Despite all appearances to the contrary—at first glance, anyway—no animals were harmed in the making of these ferocious headdresses. Rather, artist Erin Shaw uses found materials like twigs, bark, and moss, along with vegetable-dyed wool roving, to craft her headpieces as a way of connecting with Ma Nature. Although Shaw’s precise genealogy is a mystery to her, she’s always felt an affinity to Native American traditions. The headdress is customarily worn by menfolk as a mark of honor, but Shaw invokes its symbolism to celebrate the idea of “women warriors in a modern-day ‘tribe,'” she tells Ecouterre.

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A graduate of the Massachusetts College of Art and Design, where she majored in fibers, Shaw works her materials into free-form sculptures. Using a four-pronged felting needle, she punches the fibers into a tree-like shape before incorporating her forest bounty. Sometimes the pieces start off as free-form knit or crochet assemblages, which she then embellishes with beads.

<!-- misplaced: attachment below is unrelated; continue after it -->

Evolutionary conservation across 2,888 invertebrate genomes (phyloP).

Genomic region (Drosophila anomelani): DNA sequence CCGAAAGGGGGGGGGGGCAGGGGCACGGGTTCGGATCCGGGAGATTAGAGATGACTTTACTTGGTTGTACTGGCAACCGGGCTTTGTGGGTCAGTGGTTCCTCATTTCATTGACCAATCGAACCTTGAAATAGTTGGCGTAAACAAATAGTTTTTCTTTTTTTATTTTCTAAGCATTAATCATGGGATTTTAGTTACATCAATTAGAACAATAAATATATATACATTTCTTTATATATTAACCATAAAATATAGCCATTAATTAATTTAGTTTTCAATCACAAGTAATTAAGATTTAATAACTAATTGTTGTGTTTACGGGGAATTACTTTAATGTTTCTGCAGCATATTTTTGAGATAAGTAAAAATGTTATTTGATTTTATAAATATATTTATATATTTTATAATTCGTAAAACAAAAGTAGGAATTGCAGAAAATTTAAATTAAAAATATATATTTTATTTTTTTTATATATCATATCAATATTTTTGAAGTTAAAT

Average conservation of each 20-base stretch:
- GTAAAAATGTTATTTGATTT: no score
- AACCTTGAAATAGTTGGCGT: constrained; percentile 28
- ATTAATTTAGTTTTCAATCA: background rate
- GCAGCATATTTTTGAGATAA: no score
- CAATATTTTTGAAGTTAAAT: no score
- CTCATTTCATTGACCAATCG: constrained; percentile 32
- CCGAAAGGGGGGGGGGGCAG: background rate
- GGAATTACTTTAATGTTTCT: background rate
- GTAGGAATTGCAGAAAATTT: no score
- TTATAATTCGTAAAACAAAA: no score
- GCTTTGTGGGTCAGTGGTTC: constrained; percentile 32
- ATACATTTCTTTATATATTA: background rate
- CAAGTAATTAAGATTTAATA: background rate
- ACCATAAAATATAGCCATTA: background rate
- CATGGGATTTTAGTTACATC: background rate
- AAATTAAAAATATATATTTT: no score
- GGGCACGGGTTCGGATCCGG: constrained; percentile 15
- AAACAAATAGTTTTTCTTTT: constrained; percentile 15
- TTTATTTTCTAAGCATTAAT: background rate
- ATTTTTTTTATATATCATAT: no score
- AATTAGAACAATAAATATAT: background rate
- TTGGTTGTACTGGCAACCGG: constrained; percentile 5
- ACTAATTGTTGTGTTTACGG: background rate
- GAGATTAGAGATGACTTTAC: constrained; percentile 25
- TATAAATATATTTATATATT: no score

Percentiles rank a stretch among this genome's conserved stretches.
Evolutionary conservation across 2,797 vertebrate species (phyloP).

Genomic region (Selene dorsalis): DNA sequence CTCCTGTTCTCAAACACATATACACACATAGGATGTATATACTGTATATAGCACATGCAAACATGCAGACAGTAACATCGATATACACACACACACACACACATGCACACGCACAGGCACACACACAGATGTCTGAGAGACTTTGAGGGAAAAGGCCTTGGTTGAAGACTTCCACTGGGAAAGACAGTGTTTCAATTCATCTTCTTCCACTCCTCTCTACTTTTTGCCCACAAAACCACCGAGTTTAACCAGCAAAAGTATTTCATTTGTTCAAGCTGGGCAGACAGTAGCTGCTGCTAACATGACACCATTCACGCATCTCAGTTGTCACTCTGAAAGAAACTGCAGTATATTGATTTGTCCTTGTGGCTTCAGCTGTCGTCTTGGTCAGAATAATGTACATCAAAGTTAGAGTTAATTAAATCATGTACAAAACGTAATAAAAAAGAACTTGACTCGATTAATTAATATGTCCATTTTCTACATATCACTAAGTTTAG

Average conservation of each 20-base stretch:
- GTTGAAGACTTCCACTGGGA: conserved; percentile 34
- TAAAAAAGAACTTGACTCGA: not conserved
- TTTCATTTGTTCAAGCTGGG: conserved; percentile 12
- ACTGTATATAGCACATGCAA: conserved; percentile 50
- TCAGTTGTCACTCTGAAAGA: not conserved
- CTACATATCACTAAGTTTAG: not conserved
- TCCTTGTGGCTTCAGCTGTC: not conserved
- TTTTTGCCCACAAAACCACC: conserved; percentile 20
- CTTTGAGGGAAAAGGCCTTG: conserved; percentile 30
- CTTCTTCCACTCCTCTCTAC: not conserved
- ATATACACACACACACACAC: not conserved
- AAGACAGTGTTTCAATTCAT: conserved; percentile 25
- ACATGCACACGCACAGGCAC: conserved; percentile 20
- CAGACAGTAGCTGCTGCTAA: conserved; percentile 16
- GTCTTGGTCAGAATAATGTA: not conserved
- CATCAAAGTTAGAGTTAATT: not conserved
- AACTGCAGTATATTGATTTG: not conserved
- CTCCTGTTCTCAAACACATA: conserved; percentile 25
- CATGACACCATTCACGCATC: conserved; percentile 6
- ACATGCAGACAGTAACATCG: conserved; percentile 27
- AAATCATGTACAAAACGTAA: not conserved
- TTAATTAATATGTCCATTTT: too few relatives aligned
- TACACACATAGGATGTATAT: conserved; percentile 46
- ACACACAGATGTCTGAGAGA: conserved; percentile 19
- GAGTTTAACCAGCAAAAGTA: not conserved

Shaw invokes the headdress’s symbolism to celebrate “women warriors in a modern-day ‘tribe.’

Despite the touchy subject of cultural appropriation, Shaw’s approach to creating the headdresses comes from a place of respect. “In particular, I wanted to reference an important and significant part of this culture,” she says. “The headdresses were only worn by distinguished warriors and they were usually only worn at special ceremonies or during war. The women of the tribe were responsible in most cases to make all the regallia, while each element of the headdresses was significant in its meaning.”

The motif of the tree (“family tree, roots, time”) is a recurring theme throughout her work. By combining what the earth has given her and the skills she’s honed through the years, Shaw’s faux, wearable menagerie spans time, space, and cultures.

+ Erin Shaw

[Via Lost at E Minor]